2. 2
    whirligig

    It would all be so much simpler if the Almighty would just handle the stoning Itself instead of asking confused and fallible middle-men to do it in a cryptic series of contradictory manuals. It would be even better if It would then announce in a booming sky voice “Behold that I hath struck down Hank C. Johnson of 332 West Spruce with mine meteorite, for he hath mowed of his lawn on Wednesday and hath borne upon his flesh a polyester shirt, which is an abomination unto Me!”

  3. 3
    whirligig

    Sure, it would be even better if It would maybe explicitly and personally warn Hank first. Still in a booming sky voice. “Hank C Johnson of 332 West Spruce! Knock off that lawn mower racket on this, mine day of rest, or I shall smite thee upon thine head with a meteorite. I am not saying that thou must stop–thou hast free will, thou knowest–just that I shalt brutally slaughter thee and then torture thee forever if thou cuttest it not out. Consider thine options and doethest what thou thinkest best, Hank.

  4. 4
    Gregory in Seattle

    About stoning: according to the Oral Law (Mishnah Sanhedrin 6.1-4), a person convicted of a stonable offense was tossed off the roof of a two story building. If the fall did not kill him, then a boulder was dropped on him. If that didn’t kill him, then — and only then — would the mob be allowed to throw stones until he died. Yes, that is MUCH more humane.

  5. 5
    evodevo

    Hey! New Covenant ! (Except for the particular Old Testament passages we cherry-pick.)
    Oh, wait, does the New Covenant apply to Mormons? Hmmmmm ….

  6. 6
    raven

    It’s estimated that under biblical law, 99% of the US population would be stoned to death, 297 million people.

    That would be the end of the USA.

    But that isn’t a problem for fundies. Just last week, they came close to permanently turning the USA into a third world country, all in an attempt to deny a few poor and self employed people affordable health care.

  7. 7
    Chiroptera

    Does he seriously mean to argue, indeed could anyone seriously argue, that stoning is “no worse” than the “offense” of homosexuality? Or being an unruly child? Or mowing your lawn on the sabbath? Or adultery?

    Or picking up sticks on the Sabbath. That one is explicitly mentioned as happening in the Bible.

  8. 8
    gingerbaker

    Ah, so it’s still okay to kill gay people, since that’s a matter of “sexual discipline.” And those who work on the sabbath, we can stone them too. And none of this strikes them as being the least bit arbitrary, I guess.

    Why can’t you see this as a fair trade off for our enjoyment of crispy bacon and shrimp cocktail, and just shut up already about this before someone important notices?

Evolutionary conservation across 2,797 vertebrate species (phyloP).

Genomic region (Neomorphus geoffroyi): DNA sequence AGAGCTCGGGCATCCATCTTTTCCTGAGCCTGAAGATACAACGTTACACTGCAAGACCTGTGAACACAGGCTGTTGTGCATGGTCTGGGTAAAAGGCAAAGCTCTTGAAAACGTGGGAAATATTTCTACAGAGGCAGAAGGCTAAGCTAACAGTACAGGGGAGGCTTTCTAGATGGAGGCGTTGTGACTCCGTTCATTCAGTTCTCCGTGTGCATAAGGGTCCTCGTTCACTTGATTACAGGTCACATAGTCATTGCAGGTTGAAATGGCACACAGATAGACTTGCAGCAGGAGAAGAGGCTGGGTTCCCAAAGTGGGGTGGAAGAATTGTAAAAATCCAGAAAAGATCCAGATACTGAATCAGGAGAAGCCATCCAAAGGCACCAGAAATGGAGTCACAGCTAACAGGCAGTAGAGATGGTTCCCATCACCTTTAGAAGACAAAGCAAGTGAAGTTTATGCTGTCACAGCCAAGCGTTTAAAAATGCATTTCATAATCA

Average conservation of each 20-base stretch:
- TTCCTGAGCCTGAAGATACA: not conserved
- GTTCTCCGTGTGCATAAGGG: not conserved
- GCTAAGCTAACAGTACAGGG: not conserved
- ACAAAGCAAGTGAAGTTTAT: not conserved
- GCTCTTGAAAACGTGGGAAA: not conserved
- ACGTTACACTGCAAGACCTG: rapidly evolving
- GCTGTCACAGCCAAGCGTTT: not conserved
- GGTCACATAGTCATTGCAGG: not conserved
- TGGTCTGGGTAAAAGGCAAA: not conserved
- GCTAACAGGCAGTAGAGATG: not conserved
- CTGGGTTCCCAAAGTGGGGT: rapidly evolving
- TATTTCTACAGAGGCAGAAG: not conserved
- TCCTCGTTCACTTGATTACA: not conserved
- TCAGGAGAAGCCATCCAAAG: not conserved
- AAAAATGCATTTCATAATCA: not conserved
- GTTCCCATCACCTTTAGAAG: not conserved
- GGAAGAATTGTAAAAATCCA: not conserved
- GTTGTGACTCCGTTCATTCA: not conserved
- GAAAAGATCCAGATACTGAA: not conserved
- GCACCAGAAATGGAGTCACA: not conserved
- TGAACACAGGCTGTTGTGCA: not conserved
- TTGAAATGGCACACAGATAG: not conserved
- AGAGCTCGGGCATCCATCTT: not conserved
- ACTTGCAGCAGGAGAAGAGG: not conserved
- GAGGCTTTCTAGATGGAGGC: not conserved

9. 9
    caseloweraz

    “Any Biblical death penalty procedure had to be accomplished in one instantaneous stroke,” he explained. “For while the death penalty may have been administered, it was not done in a way to prolong agony or suffering, nor in a manner of public humiliation that degraded the human being created in the image of God.”

    So that’s why the Sanhedrin went along with that Roman hanging-on-a-cross thing.

  10. 10
    cottonnero

    My inner 14-year-old is thinking, “Heh, heh, blaze, stoning.”

  11. 11
    Moggie

    When it comes to perceived Biblical mandates or issues like stoning, the rabbi noted that it’s important to view the holy book through a specific lens.

    A distorting lens, preferably rose-coloured.

  12. 12
    Ace of Sevens

    His idea isn’t just not supported by the Bible. It’s flat contradicted. Paul survives being stones, which wouldn’t be possible if it worked how he says.

  13. 13
    danrobinson

    Hmnmm…I’ve had gay sex while wearing mixed fabrics after eating shrimp.
    And I get stoned regularly. The bible is true! QED

  14. 14
    gertzedek

    An important thing to remember about Biblical capital punishment is that the standard of evidence for these offenses was very, very high. Two kosher witnesses (and “kosher” witnesses have to be observant male Jews, in this case) have to attest to the crime; even a confession isn’t admissible. There was an appeals system, and (if the story of Susannah is to be believed, at least some notion of questioning the witnesses. And, for capital cases in particular, the standards for these witnesses were really high…in cases of adultery or homosexuality, for instance, the witnesses would’ve had to have seen the penetration, told the offending parties that what they were doing was wrong and give them a chance to stop.

    Probably the best source we have for how this actually played out is the Mishnah (which admittedly is probably more accurate about late Second Temple practices than anything before that), which states that a Sanhedrin (Jewish supreme court) that executes someone every seven years was considered “murderous”. That’s a pretty low execution rate, especially when compared to, say, Texas.

    Now, yes, the Biblical code was much better suited for Iron Age times than for today. I certainly wouldn’t want Israel to turn into a halachic state. But, for the time, it wasn’t so bad. Yes, the Bible condones stoning for a variety of offenses we wouldn’t consider capital crimes now, but it doesn’t condone it without trial — a part that often seems to get left out.

Leave a Reply

Switch to our mobile site